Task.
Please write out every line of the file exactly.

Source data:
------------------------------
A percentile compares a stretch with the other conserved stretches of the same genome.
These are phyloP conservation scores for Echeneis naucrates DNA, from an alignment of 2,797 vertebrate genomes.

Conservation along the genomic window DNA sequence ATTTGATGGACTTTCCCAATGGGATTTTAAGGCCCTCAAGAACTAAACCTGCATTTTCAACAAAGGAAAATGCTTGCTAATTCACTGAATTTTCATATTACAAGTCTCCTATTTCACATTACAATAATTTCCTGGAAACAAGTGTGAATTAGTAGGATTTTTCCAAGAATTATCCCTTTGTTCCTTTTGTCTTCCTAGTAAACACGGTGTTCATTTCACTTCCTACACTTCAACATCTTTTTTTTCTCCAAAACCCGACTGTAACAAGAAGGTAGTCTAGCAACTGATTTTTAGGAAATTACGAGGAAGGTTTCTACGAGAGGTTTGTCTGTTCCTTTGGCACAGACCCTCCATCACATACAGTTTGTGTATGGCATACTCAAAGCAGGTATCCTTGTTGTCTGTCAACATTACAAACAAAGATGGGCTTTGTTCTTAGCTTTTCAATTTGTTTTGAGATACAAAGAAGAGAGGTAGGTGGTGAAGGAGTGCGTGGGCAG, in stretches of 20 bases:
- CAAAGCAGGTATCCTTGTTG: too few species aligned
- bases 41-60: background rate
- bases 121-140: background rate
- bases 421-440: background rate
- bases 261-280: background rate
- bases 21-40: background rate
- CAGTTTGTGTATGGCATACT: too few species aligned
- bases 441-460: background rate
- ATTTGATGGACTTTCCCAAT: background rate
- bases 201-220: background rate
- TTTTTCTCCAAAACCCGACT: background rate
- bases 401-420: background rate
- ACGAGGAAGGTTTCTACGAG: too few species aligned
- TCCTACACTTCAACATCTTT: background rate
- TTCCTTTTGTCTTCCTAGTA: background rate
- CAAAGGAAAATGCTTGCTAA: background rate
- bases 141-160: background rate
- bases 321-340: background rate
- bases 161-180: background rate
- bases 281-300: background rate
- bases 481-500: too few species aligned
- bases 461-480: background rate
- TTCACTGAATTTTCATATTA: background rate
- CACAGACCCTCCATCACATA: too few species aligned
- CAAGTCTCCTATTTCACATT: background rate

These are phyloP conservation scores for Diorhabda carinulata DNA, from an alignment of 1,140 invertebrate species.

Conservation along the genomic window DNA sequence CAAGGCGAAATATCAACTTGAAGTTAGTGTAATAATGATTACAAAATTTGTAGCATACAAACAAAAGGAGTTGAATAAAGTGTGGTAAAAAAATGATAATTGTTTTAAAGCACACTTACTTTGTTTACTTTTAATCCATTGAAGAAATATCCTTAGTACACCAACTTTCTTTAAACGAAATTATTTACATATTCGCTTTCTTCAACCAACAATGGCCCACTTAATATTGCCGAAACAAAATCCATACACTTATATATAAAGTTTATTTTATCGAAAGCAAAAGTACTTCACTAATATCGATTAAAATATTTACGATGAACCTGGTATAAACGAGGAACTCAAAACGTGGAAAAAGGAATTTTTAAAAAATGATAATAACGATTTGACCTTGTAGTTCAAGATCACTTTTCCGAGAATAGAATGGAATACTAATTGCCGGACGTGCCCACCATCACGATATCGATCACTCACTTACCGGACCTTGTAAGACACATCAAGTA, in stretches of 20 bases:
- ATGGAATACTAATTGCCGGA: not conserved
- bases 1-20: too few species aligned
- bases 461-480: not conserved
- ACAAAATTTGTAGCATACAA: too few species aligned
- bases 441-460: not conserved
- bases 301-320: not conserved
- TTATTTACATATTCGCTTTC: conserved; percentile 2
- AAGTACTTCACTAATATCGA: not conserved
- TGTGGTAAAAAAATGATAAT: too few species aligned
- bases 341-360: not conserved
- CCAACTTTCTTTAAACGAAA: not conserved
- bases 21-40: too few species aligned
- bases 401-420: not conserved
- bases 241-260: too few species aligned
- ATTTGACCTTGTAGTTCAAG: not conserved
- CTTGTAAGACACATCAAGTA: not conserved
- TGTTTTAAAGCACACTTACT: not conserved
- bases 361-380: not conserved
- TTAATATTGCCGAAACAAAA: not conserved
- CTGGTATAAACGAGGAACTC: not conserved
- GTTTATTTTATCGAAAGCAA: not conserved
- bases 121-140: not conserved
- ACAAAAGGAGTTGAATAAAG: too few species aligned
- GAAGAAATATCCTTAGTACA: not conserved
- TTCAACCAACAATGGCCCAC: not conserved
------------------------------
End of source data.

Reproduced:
A percentile compares a stretch with the other conserved stretches of the same genome.
These are phyloP conservation scores for Echeneis naucrates DNA, from an alignment of 2,797 vertebrate genomes.

Conservation along the genomic window DNA sequence ATTTGATGGACTTTCCCAATGGGATTTTAAGGCCCTCAAGAACTAAACCTGCATTTTCAACAAAGGAAAATGCTTGCTAATTCACTGAATTTTCATATTACAAGTCTCCTATTTCACATTACAATAATTTCCTGGAAACAAGTGTGAATTAGTAGGATTTTTCCAAGAATTATCCCTTTGTTCCTTTTGTCTTCCTAGTAAACACGGTGTTCATTTCACTTCCTACACTTCAACATCTTTTTTTTCTCCAAAACCCGACTGTAACAAGAAGGTAGTCTAGCAACTGATTTTTAGGAAATTACGAGGAAGGTTTCTACGAGAGGTTTGTCTGTTCCTTTGGCACAGACCCTCCATCACATACAGTTTGTGTATGGCATACTCAAAGCAGGTATCCTTGTTGTCTGTCAACATTACAAACAAAGATGGGCTTTGTTCTTAGCTTTTCAATTTGTTTTGAGATACAAAGAAGAGAGGTAGGTGGTGAAGGAGTGCGTGGGCAG, in stretches of 20 bases:
- CAAAGCAGGTATCCTTGTTG: too few species aligned
- bases 41-60: background rate
- bases 121-140: background rate
- bases 421-440: background rate
- bases 261-280: background rate
- bases 21-40: background rate
- CAGTTTGTGTATGGCATACT: too few species aligned
- bases 441-460: background rate
- ATTTGATGGACTTTCCCAAT: background rate
- bases 201-220: background rate
- TTTTTCTCCAAAACCCGACT: background rate
- bases 401-420: background rate
- ACGAGGAAGGTTTCTACGAG: too few species aligned
- TCCTACACTTCAACATCTTT: background rate
- TTCCTTTTGTCTTCCTAGTA: background rate
- CAAAGGAAAATGCTTGCTAA: background rate
- bases 141-160: background rate
- bases 321-340: background rate
- bases 161-180: background rate
- bases 281-300: background rate
- bases 481-500: too few species aligned
- bases 461-480: background rate
- TTCACTGAATTTTCATATTA: background rate
- CACAGACCCTCCATCACATA: too few species aligned
- CAAGTCTCCTATTTCACATT: background rate

These are phyloP conservation scores for Diorhabda carinulata DNA, from an alignment of 1,140 invertebrate species.

Conservation along the genomic window DNA sequence CAAGGCGAAATATCAACTTGAAGTTAGTGTAATAATGATTACAAAATTTGTAGCATACAAACAAAAGGAGTTGAATAAAGTGTGGTAAAAAAATGATAATTGTTTTAAAGCACACTTACTTTGTTTACTTTTAATCCATTGAAGAAATATCCTTAGTACACCAACTTTCTTTAAACGAAATTATTTACATATTCGCTTTCTTCAACCAACAATGGCCCACTTAATATTGCCGAAACAAAATCCATACACTTATATATAAAGTTTATTTTATCGAAAGCAAAAGTACTTCACTAATATCGATTAAAATATTTACGATGAACCTGGTATAAACGAGGAACTCAAAACGTGGAAAAAGGAATTTTTAAAAAATGATAATAACGATTTGACCTTGTAGTTCAAGATCACTTTTCCGAGAATAGAATGGAATACTAATTGCCGGACGTGCCCACCATCACGATATCGATCACTCACTTACCGGACCTTGTAAGACACATCAAGTA, in stretches of 20 bases:
- ATGGAATACTAATTGCCGGA: not conserved
- bases 1-20: too few species aligned
- bases 461-480: not conserved
- ACAAAATTTGTAGCATACAA: too few species aligned
- bases 441-460: not conserved
- bases 301-320: not conserved
- TTATTTACATATTCGCTTTC: conserved; percentile 2
- AAGTACTTCACTAATATCGA: not conserved
- TGTGGTAAAAAAATGATAAT: too few species aligned
- bases 341-360: not conserved
- CCAACTTTCTTTAAACGAAA: not conserved
- bases 21-40: too few species aligned
- bases 401-420: not conserved
- bases 241-260: too few species aligned
- ATTTGACCTTGTAGTTCAAG: not conserved
- CTTGTAAGACACATCAAGTA: not conserved
- TGTTTTAAAGCACACTTACT: not conserved
- bases 361-380: not conserved
- TTAATATTGCCGAAACAAAA: not conserved
- CTGGTATAAACGAGGAACTC: not conserved
- GTTTATTTTATCGAAAGCAA: not conserved
- bases 121-140: not conserved
- ACAAAAGGAGTTGAATAAAG: too few species aligned
- GAAGAAATATCCTTAGTACA: not conserved
- TTCAACCAACAATGGCCCAC: not conserved